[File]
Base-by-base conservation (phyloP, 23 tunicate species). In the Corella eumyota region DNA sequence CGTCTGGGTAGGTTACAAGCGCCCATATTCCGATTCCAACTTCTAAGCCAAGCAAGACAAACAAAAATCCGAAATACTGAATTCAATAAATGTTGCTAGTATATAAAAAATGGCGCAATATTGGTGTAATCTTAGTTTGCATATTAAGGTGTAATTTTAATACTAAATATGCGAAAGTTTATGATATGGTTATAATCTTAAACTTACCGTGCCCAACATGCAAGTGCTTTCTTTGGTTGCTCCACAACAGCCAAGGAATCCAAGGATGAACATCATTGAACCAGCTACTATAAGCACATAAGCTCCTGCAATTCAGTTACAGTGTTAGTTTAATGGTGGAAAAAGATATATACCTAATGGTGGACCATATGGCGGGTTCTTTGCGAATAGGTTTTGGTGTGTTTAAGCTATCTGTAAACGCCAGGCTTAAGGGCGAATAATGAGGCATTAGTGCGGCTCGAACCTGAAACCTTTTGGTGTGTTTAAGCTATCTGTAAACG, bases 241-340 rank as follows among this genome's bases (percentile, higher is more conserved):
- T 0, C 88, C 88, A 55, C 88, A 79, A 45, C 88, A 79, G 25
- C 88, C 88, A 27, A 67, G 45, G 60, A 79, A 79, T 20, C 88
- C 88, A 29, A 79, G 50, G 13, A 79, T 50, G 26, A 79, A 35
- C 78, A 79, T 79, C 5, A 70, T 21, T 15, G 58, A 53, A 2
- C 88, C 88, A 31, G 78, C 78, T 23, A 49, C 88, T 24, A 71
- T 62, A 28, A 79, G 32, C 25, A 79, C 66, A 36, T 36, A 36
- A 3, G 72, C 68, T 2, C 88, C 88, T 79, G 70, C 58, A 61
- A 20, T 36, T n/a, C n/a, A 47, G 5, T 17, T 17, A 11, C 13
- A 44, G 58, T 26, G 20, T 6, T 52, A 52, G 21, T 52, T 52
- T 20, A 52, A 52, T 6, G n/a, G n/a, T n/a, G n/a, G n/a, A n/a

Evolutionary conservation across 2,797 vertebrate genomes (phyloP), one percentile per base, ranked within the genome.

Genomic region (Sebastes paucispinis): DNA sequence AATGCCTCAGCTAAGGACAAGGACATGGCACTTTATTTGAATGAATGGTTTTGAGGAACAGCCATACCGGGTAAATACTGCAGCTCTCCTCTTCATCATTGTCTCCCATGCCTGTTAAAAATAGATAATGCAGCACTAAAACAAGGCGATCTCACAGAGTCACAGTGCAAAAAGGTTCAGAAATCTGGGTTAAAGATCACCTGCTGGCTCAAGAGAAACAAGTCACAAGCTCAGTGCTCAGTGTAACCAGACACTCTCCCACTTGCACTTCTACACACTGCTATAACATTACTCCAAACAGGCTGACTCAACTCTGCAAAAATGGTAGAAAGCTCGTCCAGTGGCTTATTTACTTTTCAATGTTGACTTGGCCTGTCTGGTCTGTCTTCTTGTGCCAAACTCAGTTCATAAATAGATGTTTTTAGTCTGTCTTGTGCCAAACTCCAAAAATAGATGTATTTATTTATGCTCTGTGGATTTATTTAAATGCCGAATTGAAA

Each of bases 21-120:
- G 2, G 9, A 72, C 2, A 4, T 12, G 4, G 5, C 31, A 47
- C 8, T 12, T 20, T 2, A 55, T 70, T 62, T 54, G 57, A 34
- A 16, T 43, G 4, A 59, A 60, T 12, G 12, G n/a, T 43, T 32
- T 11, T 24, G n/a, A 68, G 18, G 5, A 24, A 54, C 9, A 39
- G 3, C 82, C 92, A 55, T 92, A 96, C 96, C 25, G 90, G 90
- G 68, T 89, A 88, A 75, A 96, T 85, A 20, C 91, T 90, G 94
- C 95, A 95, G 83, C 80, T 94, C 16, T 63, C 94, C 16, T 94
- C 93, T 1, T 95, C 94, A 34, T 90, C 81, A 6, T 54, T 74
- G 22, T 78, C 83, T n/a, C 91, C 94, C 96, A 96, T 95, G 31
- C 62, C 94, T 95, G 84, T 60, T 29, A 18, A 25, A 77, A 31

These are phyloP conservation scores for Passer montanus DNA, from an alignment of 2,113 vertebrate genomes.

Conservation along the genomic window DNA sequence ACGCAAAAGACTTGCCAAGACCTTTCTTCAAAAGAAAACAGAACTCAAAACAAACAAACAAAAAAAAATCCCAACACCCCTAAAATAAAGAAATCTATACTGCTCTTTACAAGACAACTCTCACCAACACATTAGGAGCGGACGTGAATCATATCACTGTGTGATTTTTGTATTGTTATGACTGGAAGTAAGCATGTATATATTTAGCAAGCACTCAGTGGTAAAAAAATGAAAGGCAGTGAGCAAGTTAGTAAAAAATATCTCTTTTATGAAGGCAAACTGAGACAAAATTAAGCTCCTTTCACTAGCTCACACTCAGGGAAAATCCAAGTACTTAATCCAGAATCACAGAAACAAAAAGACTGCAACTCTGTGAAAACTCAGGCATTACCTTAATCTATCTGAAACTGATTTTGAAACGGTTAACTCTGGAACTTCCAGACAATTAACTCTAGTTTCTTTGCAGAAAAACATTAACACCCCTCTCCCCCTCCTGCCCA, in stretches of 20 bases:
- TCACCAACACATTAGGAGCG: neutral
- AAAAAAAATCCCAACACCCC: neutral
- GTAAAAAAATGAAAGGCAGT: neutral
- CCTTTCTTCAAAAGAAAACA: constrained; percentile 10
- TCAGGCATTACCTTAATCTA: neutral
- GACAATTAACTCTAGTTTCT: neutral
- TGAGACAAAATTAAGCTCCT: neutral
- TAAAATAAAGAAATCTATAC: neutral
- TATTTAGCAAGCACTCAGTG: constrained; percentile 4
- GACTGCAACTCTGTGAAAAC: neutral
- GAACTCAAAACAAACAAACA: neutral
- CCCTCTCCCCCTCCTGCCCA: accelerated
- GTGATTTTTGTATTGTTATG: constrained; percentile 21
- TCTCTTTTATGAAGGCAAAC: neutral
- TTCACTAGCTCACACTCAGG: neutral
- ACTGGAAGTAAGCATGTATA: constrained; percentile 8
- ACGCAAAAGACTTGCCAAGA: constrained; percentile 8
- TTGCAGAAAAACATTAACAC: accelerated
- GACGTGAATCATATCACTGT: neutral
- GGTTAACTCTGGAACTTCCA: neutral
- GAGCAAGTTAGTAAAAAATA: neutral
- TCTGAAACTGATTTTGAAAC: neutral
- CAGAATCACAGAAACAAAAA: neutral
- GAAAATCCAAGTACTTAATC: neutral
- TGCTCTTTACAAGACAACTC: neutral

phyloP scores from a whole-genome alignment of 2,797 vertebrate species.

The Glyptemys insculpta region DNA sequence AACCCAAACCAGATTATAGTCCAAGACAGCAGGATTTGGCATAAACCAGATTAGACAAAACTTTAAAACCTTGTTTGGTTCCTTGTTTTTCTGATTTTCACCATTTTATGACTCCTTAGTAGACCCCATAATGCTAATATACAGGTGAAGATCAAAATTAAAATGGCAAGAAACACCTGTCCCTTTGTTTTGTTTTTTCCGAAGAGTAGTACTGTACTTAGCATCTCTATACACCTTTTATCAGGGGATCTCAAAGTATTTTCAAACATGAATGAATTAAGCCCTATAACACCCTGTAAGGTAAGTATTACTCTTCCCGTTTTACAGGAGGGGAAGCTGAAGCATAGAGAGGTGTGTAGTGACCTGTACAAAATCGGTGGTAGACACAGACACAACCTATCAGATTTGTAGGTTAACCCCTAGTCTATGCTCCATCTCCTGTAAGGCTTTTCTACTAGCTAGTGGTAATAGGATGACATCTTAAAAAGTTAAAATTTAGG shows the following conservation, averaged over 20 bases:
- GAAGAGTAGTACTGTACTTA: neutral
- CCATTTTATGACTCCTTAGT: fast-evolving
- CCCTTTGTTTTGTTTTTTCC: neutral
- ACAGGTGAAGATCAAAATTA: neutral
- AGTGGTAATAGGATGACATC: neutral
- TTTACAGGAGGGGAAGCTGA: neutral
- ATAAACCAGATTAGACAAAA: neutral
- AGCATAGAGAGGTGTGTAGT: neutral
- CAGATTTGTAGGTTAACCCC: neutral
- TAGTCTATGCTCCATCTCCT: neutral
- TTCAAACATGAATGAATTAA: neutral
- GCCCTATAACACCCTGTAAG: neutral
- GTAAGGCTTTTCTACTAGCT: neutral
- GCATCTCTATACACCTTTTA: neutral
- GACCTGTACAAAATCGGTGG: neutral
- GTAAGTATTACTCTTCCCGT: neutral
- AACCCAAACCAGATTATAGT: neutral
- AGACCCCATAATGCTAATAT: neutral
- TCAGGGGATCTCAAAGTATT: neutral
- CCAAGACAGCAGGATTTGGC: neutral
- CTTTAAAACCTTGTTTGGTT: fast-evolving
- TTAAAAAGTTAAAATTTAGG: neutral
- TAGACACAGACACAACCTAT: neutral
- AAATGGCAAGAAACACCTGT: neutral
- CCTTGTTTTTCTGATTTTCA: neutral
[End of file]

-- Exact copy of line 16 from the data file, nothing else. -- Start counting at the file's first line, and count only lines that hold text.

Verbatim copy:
- C 8, T 12, T 20, T 2, A 55, T 70, T 62, T 54, G 57, A 34